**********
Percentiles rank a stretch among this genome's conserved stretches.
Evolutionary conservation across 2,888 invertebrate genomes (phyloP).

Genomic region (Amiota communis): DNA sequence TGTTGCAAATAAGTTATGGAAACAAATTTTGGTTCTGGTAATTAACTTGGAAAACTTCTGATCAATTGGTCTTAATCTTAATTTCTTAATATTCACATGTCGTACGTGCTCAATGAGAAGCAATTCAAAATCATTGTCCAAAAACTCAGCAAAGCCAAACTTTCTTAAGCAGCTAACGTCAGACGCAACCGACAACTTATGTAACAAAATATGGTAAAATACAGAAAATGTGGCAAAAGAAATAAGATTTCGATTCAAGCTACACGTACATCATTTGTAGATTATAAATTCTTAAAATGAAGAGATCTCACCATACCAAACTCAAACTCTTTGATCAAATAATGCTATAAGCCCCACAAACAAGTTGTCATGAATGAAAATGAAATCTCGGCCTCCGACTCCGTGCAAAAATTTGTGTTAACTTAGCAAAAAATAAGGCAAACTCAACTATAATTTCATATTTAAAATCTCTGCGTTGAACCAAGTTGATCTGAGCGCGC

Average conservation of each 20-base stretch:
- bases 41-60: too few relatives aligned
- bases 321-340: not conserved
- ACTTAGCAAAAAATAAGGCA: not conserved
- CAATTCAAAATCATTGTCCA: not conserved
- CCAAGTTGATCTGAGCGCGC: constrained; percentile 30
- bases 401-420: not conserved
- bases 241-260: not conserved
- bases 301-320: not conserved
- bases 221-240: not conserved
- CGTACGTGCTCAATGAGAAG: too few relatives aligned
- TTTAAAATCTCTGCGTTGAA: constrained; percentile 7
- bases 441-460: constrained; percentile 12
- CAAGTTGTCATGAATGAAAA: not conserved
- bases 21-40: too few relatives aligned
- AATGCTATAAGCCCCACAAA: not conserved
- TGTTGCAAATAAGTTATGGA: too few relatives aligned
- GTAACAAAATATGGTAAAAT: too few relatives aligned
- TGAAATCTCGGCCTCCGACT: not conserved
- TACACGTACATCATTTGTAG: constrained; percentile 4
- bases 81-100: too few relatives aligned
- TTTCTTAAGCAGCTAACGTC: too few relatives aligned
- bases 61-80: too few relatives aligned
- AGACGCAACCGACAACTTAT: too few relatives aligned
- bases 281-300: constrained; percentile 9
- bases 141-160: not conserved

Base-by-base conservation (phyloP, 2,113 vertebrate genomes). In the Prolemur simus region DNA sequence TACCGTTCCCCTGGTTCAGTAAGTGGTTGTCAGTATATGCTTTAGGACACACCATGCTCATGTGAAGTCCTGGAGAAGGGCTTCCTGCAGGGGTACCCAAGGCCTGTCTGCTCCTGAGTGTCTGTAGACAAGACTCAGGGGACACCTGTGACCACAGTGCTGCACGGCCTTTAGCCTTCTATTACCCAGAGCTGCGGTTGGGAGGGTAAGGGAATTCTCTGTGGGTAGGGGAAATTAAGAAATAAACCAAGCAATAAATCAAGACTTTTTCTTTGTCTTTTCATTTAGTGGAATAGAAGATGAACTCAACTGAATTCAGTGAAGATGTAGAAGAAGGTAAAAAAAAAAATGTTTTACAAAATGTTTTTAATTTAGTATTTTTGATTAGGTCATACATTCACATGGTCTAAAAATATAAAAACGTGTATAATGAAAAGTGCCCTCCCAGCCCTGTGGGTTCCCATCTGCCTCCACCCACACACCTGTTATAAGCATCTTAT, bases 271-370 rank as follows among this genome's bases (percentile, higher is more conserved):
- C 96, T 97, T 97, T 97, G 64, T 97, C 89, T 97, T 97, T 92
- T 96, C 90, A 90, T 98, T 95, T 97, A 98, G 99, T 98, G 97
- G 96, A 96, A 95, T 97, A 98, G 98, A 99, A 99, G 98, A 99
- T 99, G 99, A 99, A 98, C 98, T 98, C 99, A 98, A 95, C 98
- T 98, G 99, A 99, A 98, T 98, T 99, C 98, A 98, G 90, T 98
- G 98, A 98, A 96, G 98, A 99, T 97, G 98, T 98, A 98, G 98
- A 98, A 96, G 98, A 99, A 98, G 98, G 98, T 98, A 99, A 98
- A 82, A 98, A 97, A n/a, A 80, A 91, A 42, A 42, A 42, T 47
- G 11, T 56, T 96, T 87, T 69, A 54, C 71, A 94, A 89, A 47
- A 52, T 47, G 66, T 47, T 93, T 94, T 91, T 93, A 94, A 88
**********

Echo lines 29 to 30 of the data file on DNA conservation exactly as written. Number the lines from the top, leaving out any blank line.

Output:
- bases 141-160: not conserved

Base-by-base conservation (phyloP, 2,113 vertebrate genomes). In the Prolemur simus region DNA sequence TACCGTTCCCCTGGTTCAGTAAGTGGTTGTCAGTATATGCTTTAGGACACACCATGCTCATGTGAAGTCCTGGAGAAGGGCTTCCTGCAGGGGTACCCAAGGCCTGTCTGCTCCTGAGTGTCTGTAGACAAGACTCAGGGGACACCTGTGACCACAGTGCTGCACGGCCTTTAGCCTTCTATTACCCAGAGCTGCGGTTGGGAGGGTAAGGGAATTCTCTGTGGGTAGGGGAAATTAAGAAATAAACCAAGCAATAAATCAAGACTTTTTCTTTGTCTTTTCATTTAGTGGAATAGAAGATGAACTCAACTGAATTCAGTGAAGATGTAGAAGAAGGTAAAAAAAAAAATGTTTTACAAAATGTTTTTAATTTAGTATTTTTGATTAGGTCATACATTCACATGGTCTAAAAATATAAAAACGTGTATAATGAAAAGTGCCCTCCCAGCCCTGTGGGTTCCCATCTGCCTCCACCCACACACCTGTTATAAGCATCTTAT, bases 271-370 rank as follows among this genome's bases (percentile, higher is more conserved):